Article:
Surprising Pros and Cons of Developing at Google
Google is repeatedly listed as the world’s number one company to work for. Clearly Google has some marvellous benefits for its workers, just as you’d expect with a modern tech company, but can any company be perfect for everyone? In this article we will look at some of the pros and cons of working for the most popular employer in the world.
Con: The competition is brutal.
Let’s face it: When you work for one of the biggest organisations in the world, your employer can easily afford to select the best – which makes for a highly competitive environment. When you work alongside some great talent, competition will be pretty much inevitable.
Pro: The money’s great!
At Google, the Software Engineers are the best paid employees in the company, on a typical salary of more than $103,000. Even their software interns are some of the highest paid in technology, earning more than $82,000. This could nearly double once they climb to the dizzying heights of Senior Software Engineer level, at $139,000.
Con: Learning is self-driven.
There is an expectation that you will actively continue to educate yourself and expand your knowledge as a Google employee. You are encouraged to commit to self-improvement as well as expanding your skills. Some might see this as an imposition on their time, but it is simply part of life in today’s ever-changing work environment – especially in technology – and many businesses have adopted a similar culture.
Pro: The perks are delicious.
Among many other luxurious benefits, Google employees can have three free gourmet meals every day. The eateries are often individually decorated in designer styles,  where you can get healthy breakfasts and lunches – as well as a free dinner if you have to work late. There are also juice and coffee bars spread throughout the campuses.
Con: Launches drive advancement.
Google is known to promote staff as a result of product launches rather than as a reward for incremental improvements. Of course, in reality, most software developers will be involved in code improvement and bug fixing, yet the incentive scheme is not generally geared towards taking that into account.
Pro: Animals Welcome.
Many Google offices are animal friendly. The most extreme example is their California office which makes use of goats to keep their lawns neatly grazed, but many other offices also encourage their staff to bring their dogs to work, to improve wellbeing. Another initiative also provides pushbikes to ride around the Google Campus in an eco-friendly way.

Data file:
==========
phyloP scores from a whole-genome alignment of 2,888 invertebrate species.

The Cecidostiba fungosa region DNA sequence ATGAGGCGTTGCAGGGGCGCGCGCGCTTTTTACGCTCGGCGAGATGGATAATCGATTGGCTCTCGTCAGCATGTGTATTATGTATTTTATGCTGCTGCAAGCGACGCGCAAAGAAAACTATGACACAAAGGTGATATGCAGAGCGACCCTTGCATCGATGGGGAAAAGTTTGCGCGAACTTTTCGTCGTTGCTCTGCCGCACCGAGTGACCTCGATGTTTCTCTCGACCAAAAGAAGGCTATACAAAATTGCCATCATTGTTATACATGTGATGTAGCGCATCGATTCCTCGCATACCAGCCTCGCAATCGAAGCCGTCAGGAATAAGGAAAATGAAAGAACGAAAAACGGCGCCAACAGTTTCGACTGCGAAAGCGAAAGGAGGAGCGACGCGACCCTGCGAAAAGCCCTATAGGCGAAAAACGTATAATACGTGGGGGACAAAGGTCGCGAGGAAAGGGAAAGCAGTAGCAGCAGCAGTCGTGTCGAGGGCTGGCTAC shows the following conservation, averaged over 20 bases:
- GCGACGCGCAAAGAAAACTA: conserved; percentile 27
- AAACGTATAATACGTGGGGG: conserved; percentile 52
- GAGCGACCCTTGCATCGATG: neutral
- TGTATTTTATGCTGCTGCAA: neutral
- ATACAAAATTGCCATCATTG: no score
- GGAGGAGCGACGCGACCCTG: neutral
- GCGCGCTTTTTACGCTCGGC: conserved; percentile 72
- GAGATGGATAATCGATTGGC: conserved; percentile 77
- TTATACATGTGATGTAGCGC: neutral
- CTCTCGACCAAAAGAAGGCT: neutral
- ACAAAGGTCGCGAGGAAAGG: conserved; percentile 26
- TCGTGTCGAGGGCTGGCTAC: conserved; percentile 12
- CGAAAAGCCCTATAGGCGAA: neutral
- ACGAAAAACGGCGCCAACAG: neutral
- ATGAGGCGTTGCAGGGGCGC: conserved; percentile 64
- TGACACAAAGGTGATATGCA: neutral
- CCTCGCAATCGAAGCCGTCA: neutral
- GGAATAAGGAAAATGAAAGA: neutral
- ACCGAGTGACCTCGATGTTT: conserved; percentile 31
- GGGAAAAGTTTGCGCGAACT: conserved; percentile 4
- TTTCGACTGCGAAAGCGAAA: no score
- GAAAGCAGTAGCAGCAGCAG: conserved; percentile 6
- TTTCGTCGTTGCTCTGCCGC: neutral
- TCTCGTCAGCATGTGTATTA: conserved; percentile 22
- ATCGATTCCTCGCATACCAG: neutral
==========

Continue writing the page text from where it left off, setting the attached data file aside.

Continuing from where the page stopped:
Con: Work-life balance – not always balanced.
Many modern American companies have developed a contrived culture of lingering at work. Ambitious, new or young talent may end up hanging out at the office outside of work hours, often working or learning. This can develop into peer pressure to spend a lot of time at the office. Apart from coffee shops and libraries, some places have “sleep pods” for that swift power nap to help you keep going for longer. The Toronto Office even has a crazy golf putting green on the roof!
Pro: The doctor is in the house.
Google has a highly experienced team of doctors and nurses on the payroll, who will be working to help keep you healthy and happy – so maybe you won’t get away with taking a sickie quite so easily! They also have travel insurance and health coverage not only for their employees, but families too.
Con: Remote projects migrate to Mountain View.
One of the alleged downsides to working on development projects in one of Google’s remote teams is that flagship products are known to consistently be moved over to Mountain View (Google HQ) eventually. Obviously, if you have the benefit of getting yourself into Mountain View, then you might have a better chance of moving up through the ranks by working on these choice projects.
Pro: You can eat your own dog food.
Dog-fooding is the concept of internally sharing new technology and developments, often before releasing them into the wider user community. Not only does this give Googlers a clear view of the development roadmap, but it also allows members of staff to contribute to shaping new products by providing feedback.
Con: Supervision is minimal.
The limited supervision of individual staff can be a double-edged sword. While there is a great deal of freedom and minimal unnecessary involvement from superiors (as long as you get your work done), some may also experience a lack of guidance as everyone is expected to be self-reliant and a self-starter.
Pro: Benefits even in death.
Once it’s all over and you’ve logged out for the last time, Google will still look after you. Your stock options instantly vest, your spouse will receive half of your salary for another 10 years, and there is another $1,000 in benefits for your children.
Con: The tools are unique.
As a developer at Google, you will be expected to use a set of unique, proprietary systems and toolsets. Although these are highly specialised and efficient, this means that you can basically forget relying on many of the tools and skills you’ve learnt from previous work experience. Equally, you may face another challenge when you move from Google to another employer and no longer have access to these tools and facilities. Nevertheless, having Google on your resume does carry its own, special currency.